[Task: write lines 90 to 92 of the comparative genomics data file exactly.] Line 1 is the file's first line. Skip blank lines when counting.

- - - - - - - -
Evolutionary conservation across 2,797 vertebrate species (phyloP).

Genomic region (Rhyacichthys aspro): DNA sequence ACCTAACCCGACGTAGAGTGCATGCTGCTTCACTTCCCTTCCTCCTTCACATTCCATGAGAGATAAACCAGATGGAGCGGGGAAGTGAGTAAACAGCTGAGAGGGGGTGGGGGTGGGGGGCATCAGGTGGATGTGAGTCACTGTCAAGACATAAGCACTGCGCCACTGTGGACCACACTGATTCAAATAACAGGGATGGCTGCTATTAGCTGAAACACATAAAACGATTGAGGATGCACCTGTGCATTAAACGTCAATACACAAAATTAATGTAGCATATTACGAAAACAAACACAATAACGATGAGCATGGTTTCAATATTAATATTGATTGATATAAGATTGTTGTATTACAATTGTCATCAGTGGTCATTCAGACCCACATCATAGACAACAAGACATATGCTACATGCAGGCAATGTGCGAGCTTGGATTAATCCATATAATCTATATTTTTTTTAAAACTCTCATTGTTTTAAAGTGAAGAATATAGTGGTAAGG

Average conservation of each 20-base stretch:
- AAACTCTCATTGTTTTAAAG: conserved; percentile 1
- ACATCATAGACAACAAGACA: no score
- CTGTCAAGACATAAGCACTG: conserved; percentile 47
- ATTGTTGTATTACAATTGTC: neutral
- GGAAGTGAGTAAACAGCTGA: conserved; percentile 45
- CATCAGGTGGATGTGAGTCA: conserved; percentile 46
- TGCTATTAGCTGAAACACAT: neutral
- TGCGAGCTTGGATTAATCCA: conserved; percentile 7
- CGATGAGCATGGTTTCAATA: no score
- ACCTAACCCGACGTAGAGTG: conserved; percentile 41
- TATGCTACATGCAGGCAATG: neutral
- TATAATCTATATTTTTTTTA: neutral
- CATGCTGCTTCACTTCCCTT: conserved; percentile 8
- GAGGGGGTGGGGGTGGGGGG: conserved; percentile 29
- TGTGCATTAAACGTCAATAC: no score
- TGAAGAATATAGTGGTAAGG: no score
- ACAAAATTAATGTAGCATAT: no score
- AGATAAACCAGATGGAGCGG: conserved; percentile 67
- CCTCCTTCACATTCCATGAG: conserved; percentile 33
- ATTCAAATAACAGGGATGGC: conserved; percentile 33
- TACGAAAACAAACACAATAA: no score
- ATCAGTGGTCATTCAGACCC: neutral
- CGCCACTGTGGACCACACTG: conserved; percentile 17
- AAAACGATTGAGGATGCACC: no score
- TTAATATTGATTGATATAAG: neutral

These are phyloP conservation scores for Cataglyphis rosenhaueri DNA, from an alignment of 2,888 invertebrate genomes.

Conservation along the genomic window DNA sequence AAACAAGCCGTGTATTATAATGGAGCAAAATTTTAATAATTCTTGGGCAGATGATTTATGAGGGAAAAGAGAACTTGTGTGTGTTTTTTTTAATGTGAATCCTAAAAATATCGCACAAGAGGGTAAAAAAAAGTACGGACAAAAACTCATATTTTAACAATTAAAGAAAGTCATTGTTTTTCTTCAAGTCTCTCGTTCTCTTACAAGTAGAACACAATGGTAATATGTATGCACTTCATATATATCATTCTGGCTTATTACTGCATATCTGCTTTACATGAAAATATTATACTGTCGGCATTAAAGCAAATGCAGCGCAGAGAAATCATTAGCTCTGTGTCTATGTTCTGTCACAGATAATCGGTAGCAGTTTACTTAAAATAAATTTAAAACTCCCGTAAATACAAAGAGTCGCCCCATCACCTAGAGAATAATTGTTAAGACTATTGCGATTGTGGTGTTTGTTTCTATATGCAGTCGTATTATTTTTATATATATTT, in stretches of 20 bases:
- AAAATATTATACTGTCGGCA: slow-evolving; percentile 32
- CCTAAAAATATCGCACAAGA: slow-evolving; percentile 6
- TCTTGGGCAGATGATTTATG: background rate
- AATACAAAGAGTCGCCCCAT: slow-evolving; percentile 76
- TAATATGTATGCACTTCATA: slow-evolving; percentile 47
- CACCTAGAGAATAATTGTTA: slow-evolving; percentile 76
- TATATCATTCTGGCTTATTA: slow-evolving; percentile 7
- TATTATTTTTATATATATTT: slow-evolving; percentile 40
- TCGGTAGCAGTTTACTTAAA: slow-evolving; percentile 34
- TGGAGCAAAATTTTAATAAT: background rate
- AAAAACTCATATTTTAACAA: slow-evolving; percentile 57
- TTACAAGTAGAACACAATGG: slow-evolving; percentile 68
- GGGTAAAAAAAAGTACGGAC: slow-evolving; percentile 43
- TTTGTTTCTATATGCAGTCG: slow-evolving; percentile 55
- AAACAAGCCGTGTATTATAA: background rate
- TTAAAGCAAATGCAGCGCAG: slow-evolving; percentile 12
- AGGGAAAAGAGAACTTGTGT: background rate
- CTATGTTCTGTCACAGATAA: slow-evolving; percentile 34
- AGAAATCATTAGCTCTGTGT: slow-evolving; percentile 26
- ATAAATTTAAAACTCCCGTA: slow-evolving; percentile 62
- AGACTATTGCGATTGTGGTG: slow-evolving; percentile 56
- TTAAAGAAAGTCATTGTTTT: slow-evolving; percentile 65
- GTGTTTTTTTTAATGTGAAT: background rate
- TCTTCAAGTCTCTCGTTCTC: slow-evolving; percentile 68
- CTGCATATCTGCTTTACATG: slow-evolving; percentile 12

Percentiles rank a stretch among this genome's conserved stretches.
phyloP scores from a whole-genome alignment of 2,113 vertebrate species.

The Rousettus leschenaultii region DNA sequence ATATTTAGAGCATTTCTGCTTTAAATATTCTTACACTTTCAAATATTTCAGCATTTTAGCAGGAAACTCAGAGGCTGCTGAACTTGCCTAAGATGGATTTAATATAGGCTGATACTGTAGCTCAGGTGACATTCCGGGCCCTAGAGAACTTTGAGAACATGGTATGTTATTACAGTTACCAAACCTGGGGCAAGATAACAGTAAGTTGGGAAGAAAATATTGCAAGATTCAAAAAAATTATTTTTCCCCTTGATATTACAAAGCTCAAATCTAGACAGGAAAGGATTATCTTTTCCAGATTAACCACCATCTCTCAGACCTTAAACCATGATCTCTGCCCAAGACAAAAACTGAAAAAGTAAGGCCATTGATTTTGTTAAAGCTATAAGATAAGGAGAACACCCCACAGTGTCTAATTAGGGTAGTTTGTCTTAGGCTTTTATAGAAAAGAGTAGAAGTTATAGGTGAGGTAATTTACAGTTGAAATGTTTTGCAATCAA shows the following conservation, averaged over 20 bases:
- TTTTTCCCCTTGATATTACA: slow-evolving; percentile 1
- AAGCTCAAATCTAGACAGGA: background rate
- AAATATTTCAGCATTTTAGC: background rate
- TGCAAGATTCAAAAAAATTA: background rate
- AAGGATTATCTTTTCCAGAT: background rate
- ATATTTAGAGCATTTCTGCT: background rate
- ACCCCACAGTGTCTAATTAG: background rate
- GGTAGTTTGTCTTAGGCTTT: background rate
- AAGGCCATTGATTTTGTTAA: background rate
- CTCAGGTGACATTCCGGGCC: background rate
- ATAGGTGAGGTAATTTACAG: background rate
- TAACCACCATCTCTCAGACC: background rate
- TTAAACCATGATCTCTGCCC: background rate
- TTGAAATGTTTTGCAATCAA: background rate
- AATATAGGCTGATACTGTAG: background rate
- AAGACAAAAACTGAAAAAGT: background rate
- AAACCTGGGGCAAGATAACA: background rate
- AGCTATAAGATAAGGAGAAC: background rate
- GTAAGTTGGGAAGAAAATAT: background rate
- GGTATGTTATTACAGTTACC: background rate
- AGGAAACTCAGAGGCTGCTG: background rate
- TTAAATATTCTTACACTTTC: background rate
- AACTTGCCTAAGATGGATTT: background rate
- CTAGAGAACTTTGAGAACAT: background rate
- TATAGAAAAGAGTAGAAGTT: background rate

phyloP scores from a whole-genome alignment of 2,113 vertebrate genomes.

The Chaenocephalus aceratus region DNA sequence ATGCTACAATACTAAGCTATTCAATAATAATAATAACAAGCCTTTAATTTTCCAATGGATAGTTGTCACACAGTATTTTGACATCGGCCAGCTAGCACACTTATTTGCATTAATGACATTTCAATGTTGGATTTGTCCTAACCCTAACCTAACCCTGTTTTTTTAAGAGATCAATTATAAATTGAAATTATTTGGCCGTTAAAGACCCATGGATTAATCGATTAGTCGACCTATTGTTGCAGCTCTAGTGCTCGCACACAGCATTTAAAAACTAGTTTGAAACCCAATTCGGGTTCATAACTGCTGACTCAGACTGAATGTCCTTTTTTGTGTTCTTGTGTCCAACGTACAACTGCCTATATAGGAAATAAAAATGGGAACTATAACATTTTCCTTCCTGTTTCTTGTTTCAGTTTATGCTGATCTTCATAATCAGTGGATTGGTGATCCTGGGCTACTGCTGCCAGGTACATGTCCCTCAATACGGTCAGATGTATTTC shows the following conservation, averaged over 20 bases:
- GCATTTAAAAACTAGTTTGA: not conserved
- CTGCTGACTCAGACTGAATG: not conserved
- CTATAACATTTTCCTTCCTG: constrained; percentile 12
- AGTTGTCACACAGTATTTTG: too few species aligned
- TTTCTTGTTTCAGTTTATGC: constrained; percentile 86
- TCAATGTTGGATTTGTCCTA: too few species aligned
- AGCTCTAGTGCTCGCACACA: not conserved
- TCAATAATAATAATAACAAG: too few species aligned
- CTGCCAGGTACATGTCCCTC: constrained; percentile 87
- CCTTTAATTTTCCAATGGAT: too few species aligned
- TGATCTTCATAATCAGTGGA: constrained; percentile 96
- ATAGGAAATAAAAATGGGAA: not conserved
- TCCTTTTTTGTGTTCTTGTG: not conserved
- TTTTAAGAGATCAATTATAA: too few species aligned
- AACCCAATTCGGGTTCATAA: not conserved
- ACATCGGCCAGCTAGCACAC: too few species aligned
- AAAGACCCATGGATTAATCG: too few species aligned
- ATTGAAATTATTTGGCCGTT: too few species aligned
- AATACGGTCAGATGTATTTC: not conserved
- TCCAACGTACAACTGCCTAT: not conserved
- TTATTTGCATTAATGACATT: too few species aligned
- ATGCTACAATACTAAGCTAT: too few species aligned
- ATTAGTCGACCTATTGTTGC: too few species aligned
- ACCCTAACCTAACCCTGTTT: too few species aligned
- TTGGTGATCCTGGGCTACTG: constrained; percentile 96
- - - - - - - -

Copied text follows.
- TTTCTTGTTTCAGTTTATGC: constrained; percentile 86
- TCAATGTTGGATTTGTCCTA: too few species aligned
- AGCTCTAGTGCTCGCACACA: not conserved